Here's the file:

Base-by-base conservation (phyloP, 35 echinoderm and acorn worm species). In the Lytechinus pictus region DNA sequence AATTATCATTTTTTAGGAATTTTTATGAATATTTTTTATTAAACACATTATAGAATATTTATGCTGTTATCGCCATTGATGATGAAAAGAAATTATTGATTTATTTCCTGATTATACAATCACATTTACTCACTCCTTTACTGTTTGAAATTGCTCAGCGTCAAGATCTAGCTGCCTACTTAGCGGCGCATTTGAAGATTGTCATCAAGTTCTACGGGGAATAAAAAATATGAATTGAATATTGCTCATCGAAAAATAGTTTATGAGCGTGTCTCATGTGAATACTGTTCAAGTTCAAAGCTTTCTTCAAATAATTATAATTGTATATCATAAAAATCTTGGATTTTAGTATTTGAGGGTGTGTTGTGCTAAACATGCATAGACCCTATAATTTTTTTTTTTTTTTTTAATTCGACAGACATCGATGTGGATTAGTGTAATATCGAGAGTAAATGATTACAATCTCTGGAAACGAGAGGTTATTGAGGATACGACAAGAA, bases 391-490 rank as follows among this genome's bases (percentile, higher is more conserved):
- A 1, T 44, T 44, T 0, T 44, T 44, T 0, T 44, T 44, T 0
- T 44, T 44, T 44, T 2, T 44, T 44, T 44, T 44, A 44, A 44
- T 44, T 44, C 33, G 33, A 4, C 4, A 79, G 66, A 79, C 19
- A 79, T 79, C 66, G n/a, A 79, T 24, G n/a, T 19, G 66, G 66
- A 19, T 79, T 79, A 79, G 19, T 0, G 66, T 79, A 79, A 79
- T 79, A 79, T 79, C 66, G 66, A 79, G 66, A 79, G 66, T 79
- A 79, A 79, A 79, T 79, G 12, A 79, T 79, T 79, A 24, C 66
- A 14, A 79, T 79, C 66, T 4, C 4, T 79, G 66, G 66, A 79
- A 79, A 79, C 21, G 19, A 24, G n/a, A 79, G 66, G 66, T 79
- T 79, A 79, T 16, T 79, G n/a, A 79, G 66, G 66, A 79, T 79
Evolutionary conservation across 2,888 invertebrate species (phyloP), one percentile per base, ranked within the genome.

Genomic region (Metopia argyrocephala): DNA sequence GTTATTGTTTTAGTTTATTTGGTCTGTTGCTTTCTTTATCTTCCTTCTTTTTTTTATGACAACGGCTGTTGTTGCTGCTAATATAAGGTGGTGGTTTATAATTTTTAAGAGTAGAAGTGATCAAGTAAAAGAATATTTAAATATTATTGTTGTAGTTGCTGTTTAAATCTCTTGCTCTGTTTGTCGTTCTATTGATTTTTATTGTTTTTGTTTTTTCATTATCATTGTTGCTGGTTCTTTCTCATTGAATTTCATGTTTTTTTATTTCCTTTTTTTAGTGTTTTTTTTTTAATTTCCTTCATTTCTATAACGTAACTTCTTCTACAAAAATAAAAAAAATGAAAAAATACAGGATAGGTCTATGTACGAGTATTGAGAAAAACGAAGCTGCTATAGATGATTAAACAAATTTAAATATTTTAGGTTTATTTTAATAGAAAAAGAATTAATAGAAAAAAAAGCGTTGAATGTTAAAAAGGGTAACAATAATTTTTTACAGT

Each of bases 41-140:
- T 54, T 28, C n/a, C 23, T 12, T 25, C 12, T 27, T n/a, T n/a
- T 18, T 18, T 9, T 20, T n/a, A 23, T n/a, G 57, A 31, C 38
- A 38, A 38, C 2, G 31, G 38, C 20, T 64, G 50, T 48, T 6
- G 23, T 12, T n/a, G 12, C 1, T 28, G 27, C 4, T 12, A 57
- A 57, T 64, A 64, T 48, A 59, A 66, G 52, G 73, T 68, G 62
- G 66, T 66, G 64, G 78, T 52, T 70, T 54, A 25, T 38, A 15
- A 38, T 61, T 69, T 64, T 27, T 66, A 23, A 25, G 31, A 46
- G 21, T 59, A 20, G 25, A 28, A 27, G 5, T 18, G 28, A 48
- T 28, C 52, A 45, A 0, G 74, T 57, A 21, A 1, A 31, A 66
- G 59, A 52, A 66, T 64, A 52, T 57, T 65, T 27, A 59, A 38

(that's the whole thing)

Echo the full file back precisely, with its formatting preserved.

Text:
Base-by-base conservation (phyloP, 35 echinoderm and acorn worm species). In the Lytechinus pictus region DNA sequence AATTATCATTTTTTAGGAATTTTTATGAATATTTTTTATTAAACACATTATAGAATATTTATGCTGTTATCGCCATTGATGATGAAAAGAAATTATTGATTTATTTCCTGATTATACAATCACATTTACTCACTCCTTTACTGTTTGAAATTGCTCAGCGTCAAGATCTAGCTGCCTACTTAGCGGCGCATTTGAAGATTGTCATCAAGTTCTACGGGGAATAAAAAATATGAATTGAATATTGCTCATCGAAAAATAGTTTATGAGCGTGTCTCATGTGAATACTGTTCAAGTTCAAAGCTTTCTTCAAATAATTATAATTGTATATCATAAAAATCTTGGATTTTAGTATTTGAGGGTGTGTTGTGCTAAACATGCATAGACCCTATAATTTTTTTTTTTTTTTTTAATTCGACAGACATCGATGTGGATTAGTGTAATATCGAGAGTAAATGATTACAATCTCTGGAAACGAGAGGTTATTGAGGATACGACAAGAA, bases 391-490 rank as follows among this genome's bases (percentile, higher is more conserved):
- A 1, T 44, T 44, T 0, T 44, T 44, T 0, T 44, T 44, T 0
- T 44, T 44, T 44, T 2, T 44, T 44, T 44, T 44, A 44, A 44
- T 44, T 44, C 33, G 33, A 4, C 4, A 79, G 66, A 79, C 19
- A 79, T 79, C 66, G n/a, A 79, T 24, G n/a, T 19, G 66, G 66
- A 19, T 79, T 79, A 79, G 19, T 0, G 66, T 79, A 79, A 79
- T 79, A 79, T 79, C 66, G 66, A 79, G 66, A 79, G 66, T 79
- A 79, A 79, A 79, T 79, G 12, A 79, T 79, T 79, A 24, C 66
- A 14, A 79, T 79, C 66, T 4, C 4, T 79, G 66, G 66, A 79
- A 79, A 79, C 21, G 19, A 24, G n/a, A 79, G 66, G 66, T 79
- T 79, A 79, T 16, T 79, G n/a, A 79, G 66, G 66, A 79, T 79
Evolutionary conservation across 2,888 invertebrate species (phyloP), one percentile per base, ranked within the genome.

Genomic region (Metopia argyrocephala): DNA sequence GTTATTGTTTTAGTTTATTTGGTCTGTTGCTTTCTTTATCTTCCTTCTTTTTTTTATGACAACGGCTGTTGTTGCTGCTAATATAAGGTGGTGGTTTATAATTTTTAAGAGTAGAAGTGATCAAGTAAAAGAATATTTAAATATTATTGTTGTAGTTGCTGTTTAAATCTCTTGCTCTGTTTGTCGTTCTATTGATTTTTATTGTTTTTGTTTTTTCATTATCATTGTTGCTGGTTCTTTCTCATTGAATTTCATGTTTTTTTATTTCCTTTTTTTAGTGTTTTTTTTTTAATTTCCTTCATTTCTATAACGTAACTTCTTCTACAAAAATAAAAAAAATGAAAAAATACAGGATAGGTCTATGTACGAGTATTGAGAAAAACGAAGCTGCTATAGATGATTAAACAAATTTAAATATTTTAGGTTTATTTTAATAGAAAAAGAATTAATAGAAAAAAAAGCGTTGAATGTTAAAAAGGGTAACAATAATTTTTTACAGT

Each of bases 41-140:
- T 54, T 28, C n/a, C 23, T 12, T 25, C 12, T 27, T n/a, T n/a
- T 18, T 18, T 9, T 20, T n/a, A 23, T n/a, G 57, A 31, C 38
- A 38, A 38, C 2, G 31, G 38, C 20, T 64, G 50, T 48, T 6
- G 23, T 12, T n/a, G 12, C 1, T 28, G 27, C 4, T 12, A 57
- A 57, T 64, A 64, T 48, A 59, A 66, G 52, G 73, T 68, G 62
- G 66, T 66, G 64, G 78, T 52, T 70, T 54, A 25, T 38, A 15
- A 38, T 61, T 69, T 64, T 27, T 66, A 23, A 25, G 31, A 46
- G 21, T 59, A 20, G 25, A 28, A 27, G 5, T 18, G 28, A 48
- T 28, C 52, A 45, A 0, G 74, T 57, A 21, A 1, A 31, A 66
- G 59, A 52, A 66, T 64, A 52, T 57, T 65, T 27, A 59, A 38